Frej Lewenhaupt is a dedicated and creative Co-founder & CEO with a demonstrated history of working with design which he uses to design the best, most effective clothing care devices for household use. 

2. They reduce wrinkles

Ironing is arguably the least fun part about doing laundry (other than having to put it all away, of course) so cutting out the middleman and reducing wrinkles during the laundry cycle itself is a life changer. Luckily, dryer balls can do just that, assures Deyan Dimitrov, CEO, and laundry expert at LaundryHeap

‘The added weight and size of dryer balls helps in keeping constant movement during the dryer cycle, so no clothes or linens have the chance to ball up into a wrinkly mess,’ he explains. ‘They prevent fabrics from sticking together, thereby minimizing the occurrence of static and resulting in fewer hard-to-remove wrinkles.’

3. They speed up drying times

One of many laundry hacks that save time, using dryer balls can help to improve the efficiency of your tumble dryer, drying your clothes more quickly and saving money on energy bills – you can even see the difference when you use them in the best clothes dryers

Again, this magical power is to do with the dryer ball’s ability to improve airflow between your clothing in your dryer, shares Melissa Caverly, professional cleaner and founder of ImagineMaids

‘This increased airflow allows the hot air to circulate more efficiently, resulting in faster drying times. By reducing the time spent in the dryer, you can save energy and potentially lower your utility bills over time – it is a win-win in my eyes.’

4. They’re safe for all fabrics

There is always something a little worrisome about washing a garment for the first time, but dryer balls can help to take some of the mystery out of laundry cycles, says Deyan Dimitrov, laundry expert.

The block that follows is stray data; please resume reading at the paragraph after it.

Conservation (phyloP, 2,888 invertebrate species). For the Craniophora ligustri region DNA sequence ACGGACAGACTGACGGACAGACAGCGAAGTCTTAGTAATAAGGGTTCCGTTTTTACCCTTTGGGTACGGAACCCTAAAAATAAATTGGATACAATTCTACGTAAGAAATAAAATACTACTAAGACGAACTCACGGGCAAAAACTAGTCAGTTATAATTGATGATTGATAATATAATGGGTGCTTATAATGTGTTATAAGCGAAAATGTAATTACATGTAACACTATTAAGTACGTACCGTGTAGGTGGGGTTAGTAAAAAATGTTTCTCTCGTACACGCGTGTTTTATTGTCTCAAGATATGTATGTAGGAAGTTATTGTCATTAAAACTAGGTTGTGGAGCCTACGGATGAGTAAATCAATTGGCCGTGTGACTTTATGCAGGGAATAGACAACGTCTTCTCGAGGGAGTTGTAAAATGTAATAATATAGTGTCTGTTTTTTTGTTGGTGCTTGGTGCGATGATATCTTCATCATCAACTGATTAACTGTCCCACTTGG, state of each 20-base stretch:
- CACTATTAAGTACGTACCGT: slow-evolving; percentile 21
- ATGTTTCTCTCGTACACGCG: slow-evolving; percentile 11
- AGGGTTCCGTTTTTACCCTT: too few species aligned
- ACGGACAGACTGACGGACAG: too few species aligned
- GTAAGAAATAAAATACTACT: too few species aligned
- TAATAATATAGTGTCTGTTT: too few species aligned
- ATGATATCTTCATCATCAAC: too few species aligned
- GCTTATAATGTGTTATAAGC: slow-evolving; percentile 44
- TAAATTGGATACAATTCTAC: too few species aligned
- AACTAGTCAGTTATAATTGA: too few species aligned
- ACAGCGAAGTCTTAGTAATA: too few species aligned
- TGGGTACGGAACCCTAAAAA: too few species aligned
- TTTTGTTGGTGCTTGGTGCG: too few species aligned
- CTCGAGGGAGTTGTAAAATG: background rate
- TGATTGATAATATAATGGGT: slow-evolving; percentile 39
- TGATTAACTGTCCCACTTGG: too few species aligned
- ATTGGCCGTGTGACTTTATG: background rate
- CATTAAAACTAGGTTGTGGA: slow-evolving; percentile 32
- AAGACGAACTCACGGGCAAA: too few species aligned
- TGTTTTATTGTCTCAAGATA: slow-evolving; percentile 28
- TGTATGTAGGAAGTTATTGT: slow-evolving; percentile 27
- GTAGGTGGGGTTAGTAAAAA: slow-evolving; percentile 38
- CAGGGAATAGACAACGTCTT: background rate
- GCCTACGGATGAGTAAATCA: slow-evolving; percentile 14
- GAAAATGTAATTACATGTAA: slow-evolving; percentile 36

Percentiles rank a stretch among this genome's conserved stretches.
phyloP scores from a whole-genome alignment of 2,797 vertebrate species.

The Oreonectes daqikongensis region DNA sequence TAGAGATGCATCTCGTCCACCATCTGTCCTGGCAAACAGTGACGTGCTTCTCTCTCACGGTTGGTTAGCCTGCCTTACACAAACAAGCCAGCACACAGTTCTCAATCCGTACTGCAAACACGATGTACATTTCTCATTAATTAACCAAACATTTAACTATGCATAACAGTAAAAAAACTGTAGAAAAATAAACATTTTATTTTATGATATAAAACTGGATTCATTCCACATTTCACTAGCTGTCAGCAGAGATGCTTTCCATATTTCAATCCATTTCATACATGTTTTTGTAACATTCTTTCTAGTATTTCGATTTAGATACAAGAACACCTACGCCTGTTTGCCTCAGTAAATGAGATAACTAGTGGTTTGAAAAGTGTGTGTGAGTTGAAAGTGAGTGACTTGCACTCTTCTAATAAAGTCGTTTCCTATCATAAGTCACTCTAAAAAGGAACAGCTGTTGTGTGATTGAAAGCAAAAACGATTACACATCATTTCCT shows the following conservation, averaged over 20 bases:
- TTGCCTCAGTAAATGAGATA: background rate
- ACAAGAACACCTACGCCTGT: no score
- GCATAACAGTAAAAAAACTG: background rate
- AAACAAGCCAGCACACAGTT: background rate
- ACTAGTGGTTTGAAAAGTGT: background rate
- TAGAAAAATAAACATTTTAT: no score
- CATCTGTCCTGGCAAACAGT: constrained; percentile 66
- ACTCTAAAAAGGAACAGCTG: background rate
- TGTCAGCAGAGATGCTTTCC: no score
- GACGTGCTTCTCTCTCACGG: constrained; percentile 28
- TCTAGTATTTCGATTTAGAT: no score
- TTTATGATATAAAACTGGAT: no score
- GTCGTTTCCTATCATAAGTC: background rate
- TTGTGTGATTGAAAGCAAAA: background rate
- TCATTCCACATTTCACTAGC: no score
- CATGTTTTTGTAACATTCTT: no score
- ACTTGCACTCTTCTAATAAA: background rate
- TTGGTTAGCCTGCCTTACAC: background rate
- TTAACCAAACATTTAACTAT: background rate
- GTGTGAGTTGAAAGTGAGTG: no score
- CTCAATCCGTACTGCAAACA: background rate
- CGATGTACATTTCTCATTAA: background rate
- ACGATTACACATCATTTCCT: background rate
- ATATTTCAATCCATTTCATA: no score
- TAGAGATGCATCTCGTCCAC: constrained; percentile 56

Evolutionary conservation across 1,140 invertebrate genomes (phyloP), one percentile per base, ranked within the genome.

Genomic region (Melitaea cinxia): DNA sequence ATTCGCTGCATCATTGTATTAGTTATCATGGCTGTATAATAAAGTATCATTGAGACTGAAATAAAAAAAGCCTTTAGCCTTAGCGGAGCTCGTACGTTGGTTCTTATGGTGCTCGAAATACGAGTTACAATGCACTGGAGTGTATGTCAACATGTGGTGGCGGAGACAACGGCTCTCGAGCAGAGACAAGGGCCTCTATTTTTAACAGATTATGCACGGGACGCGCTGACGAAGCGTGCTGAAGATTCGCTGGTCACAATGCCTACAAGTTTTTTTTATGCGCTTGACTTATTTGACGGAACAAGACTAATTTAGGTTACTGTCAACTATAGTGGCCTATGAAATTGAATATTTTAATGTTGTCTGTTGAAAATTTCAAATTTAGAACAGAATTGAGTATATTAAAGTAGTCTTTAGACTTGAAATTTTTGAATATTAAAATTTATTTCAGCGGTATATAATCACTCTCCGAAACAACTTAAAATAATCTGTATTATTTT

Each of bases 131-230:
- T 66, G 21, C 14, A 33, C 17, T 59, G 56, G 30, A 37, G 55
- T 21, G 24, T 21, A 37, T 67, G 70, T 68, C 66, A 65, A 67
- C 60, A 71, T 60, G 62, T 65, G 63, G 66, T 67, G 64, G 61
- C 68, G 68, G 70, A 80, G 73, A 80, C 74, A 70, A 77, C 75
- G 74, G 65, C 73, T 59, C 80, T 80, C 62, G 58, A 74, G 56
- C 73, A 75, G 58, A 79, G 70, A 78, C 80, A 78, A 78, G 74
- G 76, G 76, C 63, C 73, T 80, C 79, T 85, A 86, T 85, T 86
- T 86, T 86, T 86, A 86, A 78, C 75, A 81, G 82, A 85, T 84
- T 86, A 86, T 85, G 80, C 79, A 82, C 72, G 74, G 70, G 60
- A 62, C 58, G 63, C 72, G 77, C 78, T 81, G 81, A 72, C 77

‘One of the most significant advantages of using dryer balls is their compatibility with all types of fabrics. Whether you're drying delicate lingerie, sturdy denim, or plush towels, dryer balls are safe to use across the board. They eliminate the need for separate fabric softeners or dryer sheets tailored to specific fabric types, simplifying your laundry routine – so you don't have to pay too much attention to all those confusing laundry symbols, just so long as you get your drying temperature right.’

5. They make your laundry cycle more sustainable

Washing clothes has one of the biggest impacts on our carbon footprints than many other activities in our homes, which is made worse given that it’s an essential we can’t really go without. As a result, looking for ways to make our laundry a little more eco-friendly is a must, and this is where dryer balls come in to save the day once again, says Lindsey Chastain, founder of the sustainable home blog, The Waddle and Cluck